FOR ARTS IN PUBLIC PLACES...

PARTICIPATE AND COLLABORATE.

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567 Tremont Street | Boston, MA 02118

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Workshop 35

FACILITATING MOVEMENT IN PUBLIC SPACE

BostonAPP/Lab Notes from January 28, 2019

  • An unsurprising assertion: all of us inevitably find ourselves moving — or not! — by ourselves or with assistance, through complicated urban environments (Central Square, or similar, to take a handy example), whether walking, dancing, driving, biking, boarding, wandering, or some combination.

  • Given that, is it possible to come up with ways to create “collaboration” among these kinds of movement – beyond traffic lights/street signs/crosswalks — and to bring art and design to ease, or even enhance, the experience of moving through public space? This Workshop will unpack – and, with your participation, repack – the working definition(s) of movement to brainstorm some new initiatives for “nurturing navigation” in public spaces.

  • Stage setters for this will include: Peter DiMuro, Executive Artistic Director, The Dance Complex; Liz LaManche, Urban Artist; and David De Celis, DCVL Designand Cambridge Public Art Commission.

  • “Collaboration,” someone wrote, “is not about glueing together existing egos. It’s about the ideas that never existed until after everyone entered the room.”

NOTES: This workshop especially inspired a number of ideas/recommendations/”what if’s.” Which of them inspire you? What’s missing? What needs more investigation? What’d be great, if only...? Let us know and we’ll post them on our website. Send to: info@bostonapp.org. Definitely want to hear from you!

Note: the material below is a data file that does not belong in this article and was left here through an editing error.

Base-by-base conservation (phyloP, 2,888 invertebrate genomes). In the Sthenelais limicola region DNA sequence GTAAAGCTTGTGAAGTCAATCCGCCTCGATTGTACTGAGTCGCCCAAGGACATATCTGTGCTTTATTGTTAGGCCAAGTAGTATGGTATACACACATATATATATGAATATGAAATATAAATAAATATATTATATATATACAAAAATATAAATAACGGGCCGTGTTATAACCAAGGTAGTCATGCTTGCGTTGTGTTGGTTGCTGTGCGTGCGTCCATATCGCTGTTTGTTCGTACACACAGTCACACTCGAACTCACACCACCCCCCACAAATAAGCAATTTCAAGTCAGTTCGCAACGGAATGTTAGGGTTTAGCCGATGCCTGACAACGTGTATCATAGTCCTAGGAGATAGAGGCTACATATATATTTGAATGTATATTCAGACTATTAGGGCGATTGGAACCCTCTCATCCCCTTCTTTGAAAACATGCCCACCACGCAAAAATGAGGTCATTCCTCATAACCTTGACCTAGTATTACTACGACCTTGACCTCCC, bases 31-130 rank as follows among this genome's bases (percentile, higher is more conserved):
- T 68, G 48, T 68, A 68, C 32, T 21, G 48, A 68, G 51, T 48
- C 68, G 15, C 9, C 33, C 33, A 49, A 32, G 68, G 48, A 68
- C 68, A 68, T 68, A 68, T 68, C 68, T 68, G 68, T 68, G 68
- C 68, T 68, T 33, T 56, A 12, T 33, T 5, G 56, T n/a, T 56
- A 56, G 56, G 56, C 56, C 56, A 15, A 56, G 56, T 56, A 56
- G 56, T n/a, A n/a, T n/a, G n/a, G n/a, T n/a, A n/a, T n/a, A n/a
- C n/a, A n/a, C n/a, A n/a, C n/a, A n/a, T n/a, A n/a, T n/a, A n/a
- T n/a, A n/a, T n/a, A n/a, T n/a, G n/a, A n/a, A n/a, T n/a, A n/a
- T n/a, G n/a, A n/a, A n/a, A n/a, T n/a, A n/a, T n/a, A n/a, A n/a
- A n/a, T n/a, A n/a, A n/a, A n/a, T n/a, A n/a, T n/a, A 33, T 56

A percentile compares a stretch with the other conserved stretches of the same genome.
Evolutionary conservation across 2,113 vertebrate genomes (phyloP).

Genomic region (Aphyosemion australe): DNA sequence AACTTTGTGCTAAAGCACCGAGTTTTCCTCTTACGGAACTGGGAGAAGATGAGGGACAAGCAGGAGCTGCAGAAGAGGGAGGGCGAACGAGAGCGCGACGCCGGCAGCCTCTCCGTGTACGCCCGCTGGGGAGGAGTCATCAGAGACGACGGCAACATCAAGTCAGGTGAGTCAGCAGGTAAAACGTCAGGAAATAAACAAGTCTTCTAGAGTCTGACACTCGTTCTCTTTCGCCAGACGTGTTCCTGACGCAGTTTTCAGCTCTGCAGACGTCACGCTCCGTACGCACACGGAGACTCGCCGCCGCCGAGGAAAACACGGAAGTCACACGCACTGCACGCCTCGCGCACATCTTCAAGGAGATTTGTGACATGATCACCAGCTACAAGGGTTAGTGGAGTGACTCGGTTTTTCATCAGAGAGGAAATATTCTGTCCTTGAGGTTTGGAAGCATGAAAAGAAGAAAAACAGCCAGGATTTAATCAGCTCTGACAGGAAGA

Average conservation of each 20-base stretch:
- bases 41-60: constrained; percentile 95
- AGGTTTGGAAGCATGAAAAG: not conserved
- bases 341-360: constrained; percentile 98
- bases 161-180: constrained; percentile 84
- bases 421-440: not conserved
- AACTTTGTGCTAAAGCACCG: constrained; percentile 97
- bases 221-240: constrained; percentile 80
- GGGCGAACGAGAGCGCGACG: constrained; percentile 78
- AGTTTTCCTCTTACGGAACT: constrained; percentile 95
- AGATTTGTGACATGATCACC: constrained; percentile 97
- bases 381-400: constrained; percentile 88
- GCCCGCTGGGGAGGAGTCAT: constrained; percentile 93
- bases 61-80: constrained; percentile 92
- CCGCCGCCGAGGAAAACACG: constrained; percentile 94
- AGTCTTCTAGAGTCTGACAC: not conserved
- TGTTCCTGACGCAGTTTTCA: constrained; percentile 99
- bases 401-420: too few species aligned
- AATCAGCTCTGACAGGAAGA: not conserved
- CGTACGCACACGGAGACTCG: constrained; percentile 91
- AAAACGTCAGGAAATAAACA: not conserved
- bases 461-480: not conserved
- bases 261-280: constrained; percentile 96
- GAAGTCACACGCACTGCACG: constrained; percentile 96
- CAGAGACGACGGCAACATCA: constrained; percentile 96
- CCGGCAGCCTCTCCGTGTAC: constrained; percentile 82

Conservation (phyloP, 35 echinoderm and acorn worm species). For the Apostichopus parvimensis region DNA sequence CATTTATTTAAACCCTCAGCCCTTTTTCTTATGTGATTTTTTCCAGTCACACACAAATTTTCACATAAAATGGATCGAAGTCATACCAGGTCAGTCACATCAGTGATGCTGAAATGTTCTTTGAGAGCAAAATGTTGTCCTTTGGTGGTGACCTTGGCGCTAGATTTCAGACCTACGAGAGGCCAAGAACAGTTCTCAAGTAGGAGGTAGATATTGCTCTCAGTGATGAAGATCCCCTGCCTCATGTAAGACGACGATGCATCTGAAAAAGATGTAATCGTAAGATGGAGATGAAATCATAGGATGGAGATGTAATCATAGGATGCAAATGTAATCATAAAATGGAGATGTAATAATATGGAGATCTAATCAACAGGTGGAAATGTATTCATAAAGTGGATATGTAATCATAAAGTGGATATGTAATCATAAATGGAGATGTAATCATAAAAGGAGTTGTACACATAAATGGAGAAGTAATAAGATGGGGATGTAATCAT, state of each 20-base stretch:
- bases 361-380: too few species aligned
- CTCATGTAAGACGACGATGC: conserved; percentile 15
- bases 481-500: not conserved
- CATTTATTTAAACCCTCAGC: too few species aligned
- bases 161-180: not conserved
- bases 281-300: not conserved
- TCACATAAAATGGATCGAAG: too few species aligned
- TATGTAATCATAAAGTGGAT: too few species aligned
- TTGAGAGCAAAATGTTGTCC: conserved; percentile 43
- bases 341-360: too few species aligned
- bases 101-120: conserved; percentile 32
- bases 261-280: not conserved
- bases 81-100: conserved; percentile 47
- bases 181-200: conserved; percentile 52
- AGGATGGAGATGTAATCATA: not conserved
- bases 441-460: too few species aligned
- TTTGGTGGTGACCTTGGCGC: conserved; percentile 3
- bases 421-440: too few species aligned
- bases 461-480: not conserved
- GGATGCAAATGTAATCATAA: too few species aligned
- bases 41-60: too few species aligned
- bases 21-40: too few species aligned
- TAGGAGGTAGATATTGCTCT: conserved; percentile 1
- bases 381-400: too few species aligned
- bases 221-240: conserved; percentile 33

• VISUAL ENHANCERS

    • Art in trees

    • Projections on buildings, draw peoples’ eyes

    • More “kinetic art”

    • Incorporate art that makes people look up/down

    • Use vacant storefronts for pop-up events beyond gallery shows

    • Playful, ephemeral installations, incorporated into existing, available spaces (parks, sidewalks)

    • “Art alley”

    • Arrows on the sidewalk as an installation of flashing lights to direct foot traffic, or color lines to direct pedestrian to different locations: walking as play. cf. Liz LaManche’s work in East Boston

    • How to make sidewalk a “canvas”

    • “Leave a poem-book/take a poem-book” o Art that encourages playfulness

  • PEDESTRIAN EXPERIENCE

    • Insulate pedestrian zones with planters

    • Incorporate seating at major intersections

    • Activate side streets, with attractions/opportunities for engagement, including parkour/climbing structure

    • Enhanced wayfinding signage (or vehicular traffic as well?)

  • TECHNOLOGY

    • Social media apps that allow immediate interactions/disrupt “solitariness”